Research into the cultural history of technology is a reaction against technological-historic research that focused exclusively on showing the changes in the nuts and bolts of technical artifacts. Often this kind of research went hand in hand with technological determinism: the idea that technological development takes place autonomously, and that technology is the motor of social change (Smith & Marx 1984). In opposition to this idea a tradition of evolutionary oriented research developed in which the idea was stressed that technology was for a large part shaped by the social environment in which it evolves, and therefore does not develop autonomously at all (Bijker, Pinch & Hughes 1987) The latest research on the other hand pays more attention to the societal impact of technology. Once technology is strongly embedded in the networks of a certain society, it gains a certain ‘obduracy’ that strongly limits the space for new choices (Hommels 2005). Following these new approaches there was a big interest in the role of users in innovation: the acceptation and adaptation of technology after an invention has been put on theenduran market (Oudshoorn & Pinch 2003). A lot of attention is paid to the way in which technology is ‘domesticated’ or ‘naturalised’ in technology. Thus, Tichi (1991) showed how the television needed to be shaped as furniture in order to be accepted in American livingrooms. : There is also a growing interest in the role of early adopters of technology in innovation and their characteristic tinkering practices (Kline 2000, Douglas 1999, Haring 2003). The article that led to Sound Souvenirs has to be placed in this latter tradition (Bijsterveld 2004). It shows the differences between on the one hand the ideas of producers about the use of the the tape-recorder and on the other hand the cultural practices, such as those of the sound-hunters, that actually developed around the tape-recorder.
The attention for the culture of use has brought technological-historical research close to the research into material culture. This is the kind of research that is practiced at the Meertens Institute in Amsterdam.

While for years, the describing of objects and habits of folk culture was foremost, now the focus has completely shifted to both the meaning that these artifacts have in a certain cultural setting and the coming about of traditions (Tilley et al. 2006, Rooijakkers & Gerding 2001)

c. Cultural studies of mediated sound and memory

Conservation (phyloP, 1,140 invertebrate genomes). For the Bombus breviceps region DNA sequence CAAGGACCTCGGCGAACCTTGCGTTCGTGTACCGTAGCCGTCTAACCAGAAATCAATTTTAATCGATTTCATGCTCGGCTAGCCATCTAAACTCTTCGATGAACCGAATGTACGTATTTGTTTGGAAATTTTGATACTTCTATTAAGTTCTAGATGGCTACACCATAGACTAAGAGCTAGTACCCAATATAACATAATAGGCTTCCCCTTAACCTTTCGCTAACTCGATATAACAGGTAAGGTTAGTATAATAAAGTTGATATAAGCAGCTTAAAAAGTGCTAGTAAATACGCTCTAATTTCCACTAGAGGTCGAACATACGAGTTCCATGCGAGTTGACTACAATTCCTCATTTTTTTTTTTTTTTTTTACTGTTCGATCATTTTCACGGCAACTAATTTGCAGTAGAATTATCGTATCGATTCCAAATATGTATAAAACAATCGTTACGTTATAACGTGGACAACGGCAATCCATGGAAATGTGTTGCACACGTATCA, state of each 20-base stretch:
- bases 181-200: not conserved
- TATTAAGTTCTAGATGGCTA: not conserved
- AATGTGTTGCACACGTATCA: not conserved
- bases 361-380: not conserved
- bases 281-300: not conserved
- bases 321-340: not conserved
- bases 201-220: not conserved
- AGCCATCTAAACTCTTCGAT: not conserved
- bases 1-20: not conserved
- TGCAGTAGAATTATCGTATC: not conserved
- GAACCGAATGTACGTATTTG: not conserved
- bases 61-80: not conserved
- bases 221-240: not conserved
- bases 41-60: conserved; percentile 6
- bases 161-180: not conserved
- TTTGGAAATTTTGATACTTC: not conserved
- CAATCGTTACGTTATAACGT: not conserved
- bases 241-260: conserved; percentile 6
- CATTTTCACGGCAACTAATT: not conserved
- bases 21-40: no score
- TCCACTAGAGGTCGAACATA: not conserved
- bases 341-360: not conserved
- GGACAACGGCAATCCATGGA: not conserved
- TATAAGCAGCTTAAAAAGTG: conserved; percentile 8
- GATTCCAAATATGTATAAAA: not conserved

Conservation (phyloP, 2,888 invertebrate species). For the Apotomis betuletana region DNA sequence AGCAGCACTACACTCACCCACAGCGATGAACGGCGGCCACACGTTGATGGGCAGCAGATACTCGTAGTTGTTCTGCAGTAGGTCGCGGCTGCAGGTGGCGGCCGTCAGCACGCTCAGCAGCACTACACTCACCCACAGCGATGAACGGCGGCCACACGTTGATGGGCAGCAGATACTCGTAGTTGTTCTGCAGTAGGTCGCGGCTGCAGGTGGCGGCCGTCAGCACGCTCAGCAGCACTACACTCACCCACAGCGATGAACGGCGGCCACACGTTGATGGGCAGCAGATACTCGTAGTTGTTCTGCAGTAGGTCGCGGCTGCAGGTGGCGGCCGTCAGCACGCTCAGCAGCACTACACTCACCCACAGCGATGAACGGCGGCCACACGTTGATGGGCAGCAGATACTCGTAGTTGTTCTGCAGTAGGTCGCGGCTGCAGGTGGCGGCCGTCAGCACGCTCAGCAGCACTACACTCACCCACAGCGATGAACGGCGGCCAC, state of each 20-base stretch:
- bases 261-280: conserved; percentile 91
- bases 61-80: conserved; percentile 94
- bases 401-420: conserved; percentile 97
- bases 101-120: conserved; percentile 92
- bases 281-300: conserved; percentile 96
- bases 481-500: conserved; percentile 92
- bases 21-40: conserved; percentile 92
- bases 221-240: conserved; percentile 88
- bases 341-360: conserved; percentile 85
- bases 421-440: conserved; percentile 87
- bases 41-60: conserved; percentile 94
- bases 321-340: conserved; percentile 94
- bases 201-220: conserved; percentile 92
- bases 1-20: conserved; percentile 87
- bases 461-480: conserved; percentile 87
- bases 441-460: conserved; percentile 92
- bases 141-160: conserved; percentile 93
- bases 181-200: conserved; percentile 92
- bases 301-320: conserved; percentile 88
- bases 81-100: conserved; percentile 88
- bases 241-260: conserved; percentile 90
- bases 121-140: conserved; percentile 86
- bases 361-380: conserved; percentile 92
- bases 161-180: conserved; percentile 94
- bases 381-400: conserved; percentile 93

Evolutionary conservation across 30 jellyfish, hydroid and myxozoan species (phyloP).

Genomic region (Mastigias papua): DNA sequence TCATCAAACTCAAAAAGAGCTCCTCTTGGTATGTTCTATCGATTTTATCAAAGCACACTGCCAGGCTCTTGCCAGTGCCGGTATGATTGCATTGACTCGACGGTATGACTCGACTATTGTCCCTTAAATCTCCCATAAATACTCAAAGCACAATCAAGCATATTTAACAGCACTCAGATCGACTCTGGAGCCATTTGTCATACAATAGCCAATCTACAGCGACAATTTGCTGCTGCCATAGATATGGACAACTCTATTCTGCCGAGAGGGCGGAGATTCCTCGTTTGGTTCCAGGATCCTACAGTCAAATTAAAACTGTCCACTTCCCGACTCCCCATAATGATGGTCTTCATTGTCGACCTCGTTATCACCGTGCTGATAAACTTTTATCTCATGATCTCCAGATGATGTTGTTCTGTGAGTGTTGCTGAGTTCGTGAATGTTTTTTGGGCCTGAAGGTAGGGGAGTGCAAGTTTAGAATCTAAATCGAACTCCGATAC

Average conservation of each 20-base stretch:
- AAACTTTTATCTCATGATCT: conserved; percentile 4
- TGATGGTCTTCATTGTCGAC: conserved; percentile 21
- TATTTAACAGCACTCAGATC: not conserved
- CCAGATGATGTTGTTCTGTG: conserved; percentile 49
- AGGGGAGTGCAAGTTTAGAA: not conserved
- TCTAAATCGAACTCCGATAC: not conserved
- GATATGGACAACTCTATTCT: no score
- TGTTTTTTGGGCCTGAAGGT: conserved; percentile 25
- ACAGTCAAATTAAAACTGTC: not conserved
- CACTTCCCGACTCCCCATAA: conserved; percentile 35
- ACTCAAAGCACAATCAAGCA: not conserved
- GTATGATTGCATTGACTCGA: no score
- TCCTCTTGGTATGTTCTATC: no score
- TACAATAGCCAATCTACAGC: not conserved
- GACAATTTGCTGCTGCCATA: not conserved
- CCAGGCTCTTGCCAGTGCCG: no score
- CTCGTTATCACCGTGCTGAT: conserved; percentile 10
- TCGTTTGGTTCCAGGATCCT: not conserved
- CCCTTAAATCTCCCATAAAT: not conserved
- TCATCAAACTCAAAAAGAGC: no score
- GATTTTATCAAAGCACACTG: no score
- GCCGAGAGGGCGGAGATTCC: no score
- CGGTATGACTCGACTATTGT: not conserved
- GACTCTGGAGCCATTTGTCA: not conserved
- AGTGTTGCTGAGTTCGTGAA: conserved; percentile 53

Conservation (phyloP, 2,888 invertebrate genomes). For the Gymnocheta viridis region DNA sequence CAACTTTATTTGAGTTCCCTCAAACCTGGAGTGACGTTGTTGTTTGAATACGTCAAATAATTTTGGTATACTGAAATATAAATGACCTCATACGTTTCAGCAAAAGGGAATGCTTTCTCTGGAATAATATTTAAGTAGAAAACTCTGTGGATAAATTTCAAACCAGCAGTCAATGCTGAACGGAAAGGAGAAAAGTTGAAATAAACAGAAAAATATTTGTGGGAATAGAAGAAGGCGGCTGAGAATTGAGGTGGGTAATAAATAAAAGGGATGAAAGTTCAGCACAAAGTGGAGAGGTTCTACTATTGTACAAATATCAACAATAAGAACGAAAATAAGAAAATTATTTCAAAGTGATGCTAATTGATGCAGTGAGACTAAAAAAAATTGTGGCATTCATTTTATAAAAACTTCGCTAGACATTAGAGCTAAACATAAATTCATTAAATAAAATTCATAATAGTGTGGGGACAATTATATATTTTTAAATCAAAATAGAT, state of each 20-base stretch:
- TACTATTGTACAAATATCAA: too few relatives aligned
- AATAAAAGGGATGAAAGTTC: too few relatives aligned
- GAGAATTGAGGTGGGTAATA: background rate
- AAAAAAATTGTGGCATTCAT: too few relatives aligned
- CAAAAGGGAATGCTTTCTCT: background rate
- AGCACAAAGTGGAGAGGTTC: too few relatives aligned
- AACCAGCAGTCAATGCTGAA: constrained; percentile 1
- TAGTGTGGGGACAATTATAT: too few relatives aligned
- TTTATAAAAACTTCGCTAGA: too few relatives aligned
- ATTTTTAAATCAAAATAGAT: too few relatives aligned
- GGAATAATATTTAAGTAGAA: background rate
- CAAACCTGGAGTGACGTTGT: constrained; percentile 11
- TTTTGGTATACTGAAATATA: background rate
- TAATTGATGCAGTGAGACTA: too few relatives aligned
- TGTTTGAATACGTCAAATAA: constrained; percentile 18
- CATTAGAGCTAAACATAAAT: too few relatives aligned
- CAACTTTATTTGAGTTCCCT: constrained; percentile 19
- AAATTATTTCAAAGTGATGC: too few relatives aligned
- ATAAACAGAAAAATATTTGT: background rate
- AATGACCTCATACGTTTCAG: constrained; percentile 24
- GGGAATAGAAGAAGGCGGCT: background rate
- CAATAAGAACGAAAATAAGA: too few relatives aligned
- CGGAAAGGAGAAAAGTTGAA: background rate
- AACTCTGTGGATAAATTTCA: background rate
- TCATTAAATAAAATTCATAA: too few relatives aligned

Within media- and cultural studies, but also outside it, there has been a growing interest over the last years for the role of the media in our cultures of remembrance. The interest is in the ways in which we keep our memories of the past alive by means of media, or put more precisely, in the ways in which we record and shape our memories of the past. For, after all, recording itself affects our future memories (Draaisma 2001). Initially attention was mostly paid to the role of statues, photographs, film and other kinds of visual representations. Research into the meaning of sound carriers has recently been added to this list. Above all, it is not just the contribution of mediated products to our political history that attracts attention, but also its contribution to personal and family histories that is of interest nowadays (Aasman 2004)

It is important to stress that this is not psychological research of the experimental tradition with which we are concerned here but rather research that makes use of qualitative methods. Those methods are either ethnographical or literary. In the case of ethnographical research people are interviewed in their ‘natural’ environments, analogous to anthropological research. Thus, Tia DeNora researched what people do with their music collections. Her interviews showed that people often play certain music to recount memories of specific situations. In the case of literary research narrative analysis is employed to unravel people’s stories about their past. A study by José van Dijck into the formation of the Top 2000 showed for example that people often account for their choices by referring to the role of music in their personal biography. Certain records have become connected to important events in their lives.

The Sound Souvenirs Project